Veteran public health journalists from Science magazine explore what science knows—and is learning—about the burgeoning pandemic.
A mysterious illness has taken the lives of 15 out of 180 members of a clan of Malaysia’s last hunter gatherers, the Batek.
What happens when Ebola hits in a war zone?
A young Catalan physician-scientist working on a remote island in Papua New Guinea has single-handedly revived the old quest to eradicate yaws, a disfiguring skin and bone disease.
In El Salvador abortion is illegal, violence against women common, and sex ed extremely limited. Did the Zika virus provide an opportunity for the country to talk about these culturally taboo topics?
Interview with director Micah Fink about the making of "The Abominable Crime", a film about Jamaica's violent homophobia and the brave people who stand up to it.
Photographer David Rochkind and reporter Jens Erik Gould introduce themselves and their project "The Forgotten: HIV and the Garifuna of Honduras."
Pulitzer Center grantee Sonia Shah discusses the intersection of science, politics and economics around the spread of antibiotic-resistant bacterial infections endowed with the superbug "NDM-1" gene.
Use this series of five detailed lesson plans to engage your students on the issue of HIV/AIDS in the Caribbean, including the epidemic's impact and treatment as well as its relevance in the United States.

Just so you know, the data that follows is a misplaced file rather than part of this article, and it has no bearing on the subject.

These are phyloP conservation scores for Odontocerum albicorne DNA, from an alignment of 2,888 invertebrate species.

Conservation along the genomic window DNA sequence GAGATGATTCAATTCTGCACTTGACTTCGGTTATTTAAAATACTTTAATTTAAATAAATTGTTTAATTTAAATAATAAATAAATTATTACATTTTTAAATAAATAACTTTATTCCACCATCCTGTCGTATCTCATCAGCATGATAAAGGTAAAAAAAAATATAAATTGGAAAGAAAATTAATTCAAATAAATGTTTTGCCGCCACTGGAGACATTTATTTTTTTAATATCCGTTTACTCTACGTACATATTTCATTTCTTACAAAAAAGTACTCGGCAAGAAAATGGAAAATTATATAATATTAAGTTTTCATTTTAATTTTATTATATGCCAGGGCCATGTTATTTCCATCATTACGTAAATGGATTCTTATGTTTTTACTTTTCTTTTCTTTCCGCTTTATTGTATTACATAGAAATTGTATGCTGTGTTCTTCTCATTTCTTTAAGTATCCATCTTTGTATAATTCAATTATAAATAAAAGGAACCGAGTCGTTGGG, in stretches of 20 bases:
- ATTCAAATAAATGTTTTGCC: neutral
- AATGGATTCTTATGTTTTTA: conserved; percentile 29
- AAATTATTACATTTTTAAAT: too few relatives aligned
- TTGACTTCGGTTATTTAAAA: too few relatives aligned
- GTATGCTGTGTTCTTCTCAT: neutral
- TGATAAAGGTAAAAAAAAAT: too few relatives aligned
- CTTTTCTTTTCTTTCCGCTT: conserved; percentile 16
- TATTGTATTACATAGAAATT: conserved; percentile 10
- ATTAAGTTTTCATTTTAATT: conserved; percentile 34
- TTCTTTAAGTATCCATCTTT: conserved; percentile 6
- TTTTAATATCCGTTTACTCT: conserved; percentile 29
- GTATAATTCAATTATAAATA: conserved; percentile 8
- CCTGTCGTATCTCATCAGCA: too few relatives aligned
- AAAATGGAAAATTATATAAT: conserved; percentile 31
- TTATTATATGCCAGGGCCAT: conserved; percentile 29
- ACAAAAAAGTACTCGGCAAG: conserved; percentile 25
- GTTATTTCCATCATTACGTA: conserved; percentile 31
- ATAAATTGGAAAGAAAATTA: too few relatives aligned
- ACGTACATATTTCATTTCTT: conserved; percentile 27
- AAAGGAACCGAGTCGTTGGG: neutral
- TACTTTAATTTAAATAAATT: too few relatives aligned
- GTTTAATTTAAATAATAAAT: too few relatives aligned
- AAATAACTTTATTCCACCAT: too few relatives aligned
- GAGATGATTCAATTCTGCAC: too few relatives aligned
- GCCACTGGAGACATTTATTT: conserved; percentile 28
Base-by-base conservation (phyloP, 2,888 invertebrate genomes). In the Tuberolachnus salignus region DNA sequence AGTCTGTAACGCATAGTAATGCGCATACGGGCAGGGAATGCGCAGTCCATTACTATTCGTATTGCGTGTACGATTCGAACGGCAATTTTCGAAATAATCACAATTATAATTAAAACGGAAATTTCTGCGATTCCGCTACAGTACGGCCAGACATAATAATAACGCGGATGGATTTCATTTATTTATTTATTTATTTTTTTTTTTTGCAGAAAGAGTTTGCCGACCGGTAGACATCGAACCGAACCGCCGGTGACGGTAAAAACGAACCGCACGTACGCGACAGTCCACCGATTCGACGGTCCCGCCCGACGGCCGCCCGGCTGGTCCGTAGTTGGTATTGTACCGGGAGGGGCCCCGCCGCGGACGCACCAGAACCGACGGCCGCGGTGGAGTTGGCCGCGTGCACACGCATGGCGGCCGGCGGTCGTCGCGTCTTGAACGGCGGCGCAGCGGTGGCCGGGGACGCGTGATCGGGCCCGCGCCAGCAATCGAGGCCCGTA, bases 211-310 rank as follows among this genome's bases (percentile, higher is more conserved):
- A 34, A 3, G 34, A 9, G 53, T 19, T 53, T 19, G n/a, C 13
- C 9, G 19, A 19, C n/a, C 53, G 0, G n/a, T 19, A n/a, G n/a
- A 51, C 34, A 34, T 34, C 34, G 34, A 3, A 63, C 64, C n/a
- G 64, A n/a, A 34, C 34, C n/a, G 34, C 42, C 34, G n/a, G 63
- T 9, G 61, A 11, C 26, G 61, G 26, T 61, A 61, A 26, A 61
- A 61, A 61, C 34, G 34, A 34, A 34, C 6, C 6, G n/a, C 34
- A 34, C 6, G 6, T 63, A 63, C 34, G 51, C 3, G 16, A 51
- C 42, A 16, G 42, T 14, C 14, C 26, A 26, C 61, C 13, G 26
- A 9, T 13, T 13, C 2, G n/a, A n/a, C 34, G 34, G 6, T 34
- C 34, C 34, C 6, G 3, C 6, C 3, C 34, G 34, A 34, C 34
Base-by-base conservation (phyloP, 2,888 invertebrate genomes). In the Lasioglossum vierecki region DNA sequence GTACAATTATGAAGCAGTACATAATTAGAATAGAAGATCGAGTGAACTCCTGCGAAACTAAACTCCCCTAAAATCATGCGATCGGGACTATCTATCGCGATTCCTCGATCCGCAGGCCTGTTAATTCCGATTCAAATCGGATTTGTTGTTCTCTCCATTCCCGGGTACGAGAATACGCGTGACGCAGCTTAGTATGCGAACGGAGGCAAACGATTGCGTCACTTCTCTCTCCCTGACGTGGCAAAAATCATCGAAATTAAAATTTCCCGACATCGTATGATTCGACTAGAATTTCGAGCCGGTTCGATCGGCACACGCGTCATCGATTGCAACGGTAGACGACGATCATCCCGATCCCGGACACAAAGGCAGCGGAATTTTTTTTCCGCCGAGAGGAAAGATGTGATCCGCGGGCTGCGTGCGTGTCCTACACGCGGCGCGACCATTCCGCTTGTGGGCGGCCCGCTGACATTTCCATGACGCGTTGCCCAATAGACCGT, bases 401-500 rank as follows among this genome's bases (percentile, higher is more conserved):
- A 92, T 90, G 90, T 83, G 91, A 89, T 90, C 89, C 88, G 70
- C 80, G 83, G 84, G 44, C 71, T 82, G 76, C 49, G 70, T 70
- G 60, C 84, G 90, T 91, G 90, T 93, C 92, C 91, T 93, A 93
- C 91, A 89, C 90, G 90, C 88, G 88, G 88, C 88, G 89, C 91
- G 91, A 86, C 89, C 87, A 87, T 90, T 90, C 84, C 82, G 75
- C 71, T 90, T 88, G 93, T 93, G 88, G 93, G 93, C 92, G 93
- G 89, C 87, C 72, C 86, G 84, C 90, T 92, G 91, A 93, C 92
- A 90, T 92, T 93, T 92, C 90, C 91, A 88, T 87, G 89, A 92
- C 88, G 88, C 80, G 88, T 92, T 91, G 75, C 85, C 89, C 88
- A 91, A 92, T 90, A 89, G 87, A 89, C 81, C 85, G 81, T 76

Terrisha Jackson from School Without Walls in Washington DC explores the challenges of treating and preventing HIV-AIDS in the US.
Shakura Wright from School Without Walls in Washington, DC reports on the HIV-AIDS crisis in the Nation's capital.
Moscow-based reporter focuses on women in much of her reporting because she says you can tell a lot about a country and a crisis through their stories.
A poor school for girls in rural India reshapes the role of women, how Iraq's legal institutions are struggling to give closure to victims, and HIV's hold on Nigeria, Russia, and Florida.
A special series supported by the Pulitzer Center for Science magazine and PBS NewsHour.
This week: Pulitzer Center's recent conference discusses why there's a need to reframe the way conflicts are covered, HIV infection rates remain high despite cures, and children continue to be used as human shields in the C.A.R. militias.
This week: Skype opportunities with international reporters, visually explaining cyber security, and communicating complex global health stories.
The Pulitzer Center partners with organizations and universities to teach health practitioners, researchers, and students how to communicate with non-academic audiences.
Pulitzer Center grantee Mark Johnson speaks on podcast at University of Iowa.
Jon Cohen and Carl Gierstorfer visited secondary schools and classes at Washington University in St. Louis during a public health tour focused on infectious diseases.
Pulitzer Center grantees Jon Cohen and Carl Gierstorfer are traveling to St. Louis to discuss their reporting on HIV/AIDS and Ebola.
The festival screened five Pulitzer-sponsored films, which centered on public health challenges faced by migrants and refufees across the globe.
This week: How poor hygiene on planes leads to the spread of dangerous communicable diseases, how Sámi people are caught between a climate change solution and their own livelihoods, and how you can double your holiday gift to the Pulitzer Center.
The Best Documentary Feature award is the latest in a series for the Pulitzer Center-funded documentary, "The Abominable Crime."